I realize just how unusual it is for a 20 year-old to be writing a blog post pertaining to finances; however, it is SO important to educate oneself on finances early in life. In no means am I stating that I am some kind of financial expert- because heck no, I am still learning new things every day regarding finances! I just wish to pass along information that has worked well for myself thus far. By educating yourself as a young adult, you could WILL be saving yourself (literally) from a lot of unnecessary monetary worries. Understanding finances can be extremely boring to the majority of individuals, which is why I’ve decide to write this post in a primarily point form attire. This one particular article will be in regards to saving 10% of your paycheque, every paycheque.
*DISCLAIMER: I owe all of my current financial knowledge to my financial advisor Rod, and all of the books he has referred me to.
Q: What is the 10% rule?
A: If you’re familiar with the finance book “The Wealthy Barber” by David Chilton, then you’ll most likely already have heard of this term. If not, go and invest in this book immediately, it is life changing. The 10% rule refers to saving 10% of your paycheque for yourself. Meaning, that the very first thing to do after depositing your paycheque is take 10% for your RSPs (retirement savings plan). BEFORE ANYTHING ELSE. Before your rent, your phone bill, your grocery money, your car payment, etc.
Q: More about RSP’s…
A: Educating oneself on a Retirement Savings Plan is one of the most valuable gifts one can give themselves. Who do you work for? No, not _________ company. You work for yourself. Period. Which is why you should be saving that small percentage of your paycheque for your future, and it should be the first thing you do with your paycheque.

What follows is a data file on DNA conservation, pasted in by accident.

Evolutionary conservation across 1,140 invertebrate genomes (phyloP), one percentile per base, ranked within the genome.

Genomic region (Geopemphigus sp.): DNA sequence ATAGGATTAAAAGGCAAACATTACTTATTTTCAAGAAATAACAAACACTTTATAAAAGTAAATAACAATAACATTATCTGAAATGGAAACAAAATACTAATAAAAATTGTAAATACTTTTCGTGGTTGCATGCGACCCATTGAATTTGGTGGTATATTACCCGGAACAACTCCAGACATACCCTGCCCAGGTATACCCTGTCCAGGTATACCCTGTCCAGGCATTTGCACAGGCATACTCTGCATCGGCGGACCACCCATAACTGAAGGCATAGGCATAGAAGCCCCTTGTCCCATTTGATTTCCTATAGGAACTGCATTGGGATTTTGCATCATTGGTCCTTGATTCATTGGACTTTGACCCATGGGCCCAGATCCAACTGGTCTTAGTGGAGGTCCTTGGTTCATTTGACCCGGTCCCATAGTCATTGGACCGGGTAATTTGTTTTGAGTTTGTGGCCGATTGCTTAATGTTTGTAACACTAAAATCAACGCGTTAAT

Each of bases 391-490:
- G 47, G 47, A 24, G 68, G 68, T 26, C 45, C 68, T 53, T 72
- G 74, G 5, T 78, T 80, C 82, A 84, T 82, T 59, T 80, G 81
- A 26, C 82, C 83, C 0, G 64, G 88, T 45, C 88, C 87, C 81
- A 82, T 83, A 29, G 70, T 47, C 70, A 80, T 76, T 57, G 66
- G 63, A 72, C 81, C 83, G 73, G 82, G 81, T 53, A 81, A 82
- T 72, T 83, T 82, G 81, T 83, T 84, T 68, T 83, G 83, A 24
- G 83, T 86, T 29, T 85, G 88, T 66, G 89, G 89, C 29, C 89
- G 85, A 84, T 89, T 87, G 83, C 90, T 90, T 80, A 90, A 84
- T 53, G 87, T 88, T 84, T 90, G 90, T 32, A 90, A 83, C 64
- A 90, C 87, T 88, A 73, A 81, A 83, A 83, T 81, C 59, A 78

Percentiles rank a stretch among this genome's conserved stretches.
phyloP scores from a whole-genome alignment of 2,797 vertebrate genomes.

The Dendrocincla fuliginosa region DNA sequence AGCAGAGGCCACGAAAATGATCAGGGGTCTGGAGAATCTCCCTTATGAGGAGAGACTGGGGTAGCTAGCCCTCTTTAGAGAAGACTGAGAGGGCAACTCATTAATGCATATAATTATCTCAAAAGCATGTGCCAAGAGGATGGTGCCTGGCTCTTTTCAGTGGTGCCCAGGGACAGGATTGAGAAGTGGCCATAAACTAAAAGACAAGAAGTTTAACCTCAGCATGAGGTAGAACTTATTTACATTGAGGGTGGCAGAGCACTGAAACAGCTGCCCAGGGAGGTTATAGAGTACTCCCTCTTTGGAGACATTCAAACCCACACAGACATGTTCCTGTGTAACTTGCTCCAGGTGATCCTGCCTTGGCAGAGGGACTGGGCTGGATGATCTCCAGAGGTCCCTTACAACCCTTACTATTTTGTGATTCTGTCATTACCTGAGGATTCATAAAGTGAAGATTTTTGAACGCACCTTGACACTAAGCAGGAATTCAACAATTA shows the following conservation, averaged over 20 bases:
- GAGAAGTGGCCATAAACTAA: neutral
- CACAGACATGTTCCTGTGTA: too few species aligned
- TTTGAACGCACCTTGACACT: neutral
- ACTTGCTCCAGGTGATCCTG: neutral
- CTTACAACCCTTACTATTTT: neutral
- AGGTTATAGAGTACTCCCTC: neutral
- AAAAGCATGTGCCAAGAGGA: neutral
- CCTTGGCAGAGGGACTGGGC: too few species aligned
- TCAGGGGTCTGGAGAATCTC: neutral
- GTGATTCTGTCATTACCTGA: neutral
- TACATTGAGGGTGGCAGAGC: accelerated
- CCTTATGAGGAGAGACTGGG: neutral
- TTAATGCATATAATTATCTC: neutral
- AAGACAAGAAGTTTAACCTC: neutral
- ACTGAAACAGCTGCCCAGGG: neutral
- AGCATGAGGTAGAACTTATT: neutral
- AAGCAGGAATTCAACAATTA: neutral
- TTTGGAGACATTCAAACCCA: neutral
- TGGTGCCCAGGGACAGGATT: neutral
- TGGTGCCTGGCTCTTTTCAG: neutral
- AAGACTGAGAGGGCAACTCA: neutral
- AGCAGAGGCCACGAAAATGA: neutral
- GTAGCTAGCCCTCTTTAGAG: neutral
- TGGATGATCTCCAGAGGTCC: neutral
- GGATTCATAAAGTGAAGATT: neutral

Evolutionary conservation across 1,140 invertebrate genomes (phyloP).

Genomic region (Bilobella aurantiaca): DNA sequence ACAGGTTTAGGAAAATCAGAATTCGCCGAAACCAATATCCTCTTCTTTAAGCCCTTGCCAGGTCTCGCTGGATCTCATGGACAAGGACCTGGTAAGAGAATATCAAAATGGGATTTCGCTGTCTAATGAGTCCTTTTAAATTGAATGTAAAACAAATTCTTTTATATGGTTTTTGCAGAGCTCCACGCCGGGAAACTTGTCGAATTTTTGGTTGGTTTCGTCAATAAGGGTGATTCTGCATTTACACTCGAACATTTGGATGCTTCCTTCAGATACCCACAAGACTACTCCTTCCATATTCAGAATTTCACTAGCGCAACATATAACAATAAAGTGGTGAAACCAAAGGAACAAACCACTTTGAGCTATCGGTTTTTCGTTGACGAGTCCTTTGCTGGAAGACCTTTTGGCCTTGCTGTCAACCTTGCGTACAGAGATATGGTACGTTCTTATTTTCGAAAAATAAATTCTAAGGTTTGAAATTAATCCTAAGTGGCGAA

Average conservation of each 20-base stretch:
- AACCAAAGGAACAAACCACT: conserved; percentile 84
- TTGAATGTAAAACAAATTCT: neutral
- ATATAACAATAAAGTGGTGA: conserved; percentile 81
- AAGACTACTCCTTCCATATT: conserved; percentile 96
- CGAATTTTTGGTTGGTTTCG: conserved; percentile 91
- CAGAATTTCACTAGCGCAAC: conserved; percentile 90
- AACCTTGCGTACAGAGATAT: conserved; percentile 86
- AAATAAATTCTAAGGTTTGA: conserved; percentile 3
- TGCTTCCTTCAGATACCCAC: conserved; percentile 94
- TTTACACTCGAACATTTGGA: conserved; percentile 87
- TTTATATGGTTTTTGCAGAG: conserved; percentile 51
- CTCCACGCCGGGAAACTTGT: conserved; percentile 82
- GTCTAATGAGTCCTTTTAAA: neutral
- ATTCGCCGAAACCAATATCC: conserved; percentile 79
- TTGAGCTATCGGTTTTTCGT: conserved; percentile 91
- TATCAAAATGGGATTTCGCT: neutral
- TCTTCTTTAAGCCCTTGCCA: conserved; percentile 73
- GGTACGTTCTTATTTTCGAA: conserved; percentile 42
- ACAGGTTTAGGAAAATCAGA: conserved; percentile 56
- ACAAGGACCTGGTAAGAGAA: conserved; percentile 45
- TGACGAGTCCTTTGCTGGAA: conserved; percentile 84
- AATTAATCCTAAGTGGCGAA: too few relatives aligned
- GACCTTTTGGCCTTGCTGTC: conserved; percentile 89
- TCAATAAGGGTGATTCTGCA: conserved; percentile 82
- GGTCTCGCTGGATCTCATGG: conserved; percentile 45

Q: I have too many responsibilities that I can’t afford to save 10% each paycheque.
A: Anyone can afford to save just 10% of their paycheque- trust me, you won’t even notice it’s gone. Many of my friends have stated that they couldn’t possibly afford to save 10% of each paycheque with their school loans etc., but somehow they can still afford to eat out and go to the club multiple times a week. Hmmm, suspicious. Am I saying that you shouldn’t go out and enjoy your young adult years? No, not at all. I am simply stating that there are priorities, and then there are wants. Taking 10% out of your paycheque will not leave you without spending money. Cut out the unnecessary things in your life; find the distinction between your wants and your needs. Personally, I’ve cut out all the little food trips I used to take, literally saving me tons of money each month. I’ve also had to limit my online spending habits… because fashion is my weakness. But every time I’m about to click check-out I think of Rod’s “disappointed face”, and oh boy you do not want to disappoint Rod. So, when you’re about to do some unnecessary spending, I give you permission to use this same trick.. just think ROD.
Q: How can I ensure to save 10% before spending my paycheque on any unnecessary purchases?